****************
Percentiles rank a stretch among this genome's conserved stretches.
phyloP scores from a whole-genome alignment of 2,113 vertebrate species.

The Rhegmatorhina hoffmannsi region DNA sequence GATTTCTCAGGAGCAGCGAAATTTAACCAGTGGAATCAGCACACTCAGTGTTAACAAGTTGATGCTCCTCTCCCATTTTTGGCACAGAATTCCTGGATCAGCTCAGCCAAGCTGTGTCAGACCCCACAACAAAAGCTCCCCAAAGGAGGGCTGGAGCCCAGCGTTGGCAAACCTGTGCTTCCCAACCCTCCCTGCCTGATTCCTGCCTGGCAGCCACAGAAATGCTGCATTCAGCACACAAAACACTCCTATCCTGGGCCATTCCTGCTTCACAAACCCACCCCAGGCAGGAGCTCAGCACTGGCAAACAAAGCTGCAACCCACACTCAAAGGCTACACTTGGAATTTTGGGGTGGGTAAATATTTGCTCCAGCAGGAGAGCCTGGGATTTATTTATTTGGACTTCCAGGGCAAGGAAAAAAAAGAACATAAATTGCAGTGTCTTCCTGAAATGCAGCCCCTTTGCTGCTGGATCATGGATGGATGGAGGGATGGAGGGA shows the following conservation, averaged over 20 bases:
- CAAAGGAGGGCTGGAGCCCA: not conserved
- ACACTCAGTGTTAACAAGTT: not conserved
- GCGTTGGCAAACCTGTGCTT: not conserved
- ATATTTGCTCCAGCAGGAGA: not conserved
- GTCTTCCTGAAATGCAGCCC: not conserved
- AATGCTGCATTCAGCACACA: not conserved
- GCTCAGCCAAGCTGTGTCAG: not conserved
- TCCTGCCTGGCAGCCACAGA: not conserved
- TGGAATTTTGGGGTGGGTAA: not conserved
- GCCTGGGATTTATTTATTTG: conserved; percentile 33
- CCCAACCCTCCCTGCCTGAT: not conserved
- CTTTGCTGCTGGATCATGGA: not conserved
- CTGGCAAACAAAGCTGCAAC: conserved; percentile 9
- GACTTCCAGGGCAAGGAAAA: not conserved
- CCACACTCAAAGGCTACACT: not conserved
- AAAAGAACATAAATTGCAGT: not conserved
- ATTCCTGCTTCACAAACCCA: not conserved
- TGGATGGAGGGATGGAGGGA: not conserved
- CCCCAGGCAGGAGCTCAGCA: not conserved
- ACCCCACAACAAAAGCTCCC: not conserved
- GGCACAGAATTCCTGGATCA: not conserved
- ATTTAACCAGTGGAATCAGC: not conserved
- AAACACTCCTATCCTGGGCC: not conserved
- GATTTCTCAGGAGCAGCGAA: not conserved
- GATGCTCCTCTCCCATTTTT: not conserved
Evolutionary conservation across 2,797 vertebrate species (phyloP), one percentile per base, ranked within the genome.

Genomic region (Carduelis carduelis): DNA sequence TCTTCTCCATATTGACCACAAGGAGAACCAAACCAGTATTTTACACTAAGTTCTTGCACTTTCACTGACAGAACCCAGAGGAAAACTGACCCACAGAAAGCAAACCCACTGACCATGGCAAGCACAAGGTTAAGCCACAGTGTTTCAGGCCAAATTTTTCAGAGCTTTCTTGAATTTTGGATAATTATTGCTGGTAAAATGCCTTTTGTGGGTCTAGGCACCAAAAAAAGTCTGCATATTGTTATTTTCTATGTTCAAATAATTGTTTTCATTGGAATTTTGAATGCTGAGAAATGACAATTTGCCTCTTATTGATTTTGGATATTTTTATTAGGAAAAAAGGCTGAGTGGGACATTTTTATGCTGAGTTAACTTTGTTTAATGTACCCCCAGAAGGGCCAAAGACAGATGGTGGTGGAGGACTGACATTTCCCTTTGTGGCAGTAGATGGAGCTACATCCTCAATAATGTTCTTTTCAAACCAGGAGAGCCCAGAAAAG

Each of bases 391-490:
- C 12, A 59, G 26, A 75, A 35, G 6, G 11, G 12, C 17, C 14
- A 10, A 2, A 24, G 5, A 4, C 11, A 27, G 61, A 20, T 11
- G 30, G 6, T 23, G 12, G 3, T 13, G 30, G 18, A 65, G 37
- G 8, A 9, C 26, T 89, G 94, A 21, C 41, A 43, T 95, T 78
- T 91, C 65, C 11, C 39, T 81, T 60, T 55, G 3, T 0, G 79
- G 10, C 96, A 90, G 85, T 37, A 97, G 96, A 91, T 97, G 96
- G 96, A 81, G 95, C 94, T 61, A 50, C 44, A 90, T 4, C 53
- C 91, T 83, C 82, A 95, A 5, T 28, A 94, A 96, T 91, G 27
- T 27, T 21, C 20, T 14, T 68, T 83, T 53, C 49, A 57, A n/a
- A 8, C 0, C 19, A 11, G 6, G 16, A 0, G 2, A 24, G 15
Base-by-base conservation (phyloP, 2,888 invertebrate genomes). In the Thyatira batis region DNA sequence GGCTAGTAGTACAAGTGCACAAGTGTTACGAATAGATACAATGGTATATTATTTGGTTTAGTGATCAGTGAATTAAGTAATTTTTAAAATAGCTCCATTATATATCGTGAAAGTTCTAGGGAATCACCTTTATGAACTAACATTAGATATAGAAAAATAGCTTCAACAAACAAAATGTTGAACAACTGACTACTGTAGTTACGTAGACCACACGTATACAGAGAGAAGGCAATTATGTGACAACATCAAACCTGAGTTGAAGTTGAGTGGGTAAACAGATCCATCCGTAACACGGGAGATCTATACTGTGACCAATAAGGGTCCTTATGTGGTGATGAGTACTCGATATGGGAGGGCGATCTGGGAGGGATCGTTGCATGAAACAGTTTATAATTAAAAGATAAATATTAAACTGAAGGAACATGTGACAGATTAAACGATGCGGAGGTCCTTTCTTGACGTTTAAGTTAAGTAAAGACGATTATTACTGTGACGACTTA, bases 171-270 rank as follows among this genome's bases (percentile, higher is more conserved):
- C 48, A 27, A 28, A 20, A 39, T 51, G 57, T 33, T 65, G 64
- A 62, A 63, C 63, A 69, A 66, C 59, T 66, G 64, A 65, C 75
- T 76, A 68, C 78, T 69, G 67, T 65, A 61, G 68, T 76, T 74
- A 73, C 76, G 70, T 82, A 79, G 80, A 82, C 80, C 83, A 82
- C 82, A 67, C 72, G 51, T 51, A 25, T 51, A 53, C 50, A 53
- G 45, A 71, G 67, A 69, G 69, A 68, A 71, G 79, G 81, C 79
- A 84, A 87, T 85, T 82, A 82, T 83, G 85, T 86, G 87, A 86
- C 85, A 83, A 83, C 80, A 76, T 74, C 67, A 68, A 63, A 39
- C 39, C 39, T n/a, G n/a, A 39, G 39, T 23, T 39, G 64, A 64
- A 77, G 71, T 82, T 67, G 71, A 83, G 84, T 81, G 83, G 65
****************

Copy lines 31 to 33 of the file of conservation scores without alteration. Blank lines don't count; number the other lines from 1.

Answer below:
Each of bases 391-490:
- C 12, A 59, G 26, A 75, A 35, G 6, G 11, G 12, C 17, C 14
- A 10, A 2, A 24, G 5, A 4, C 11, A 27, G 61, A 20, T 11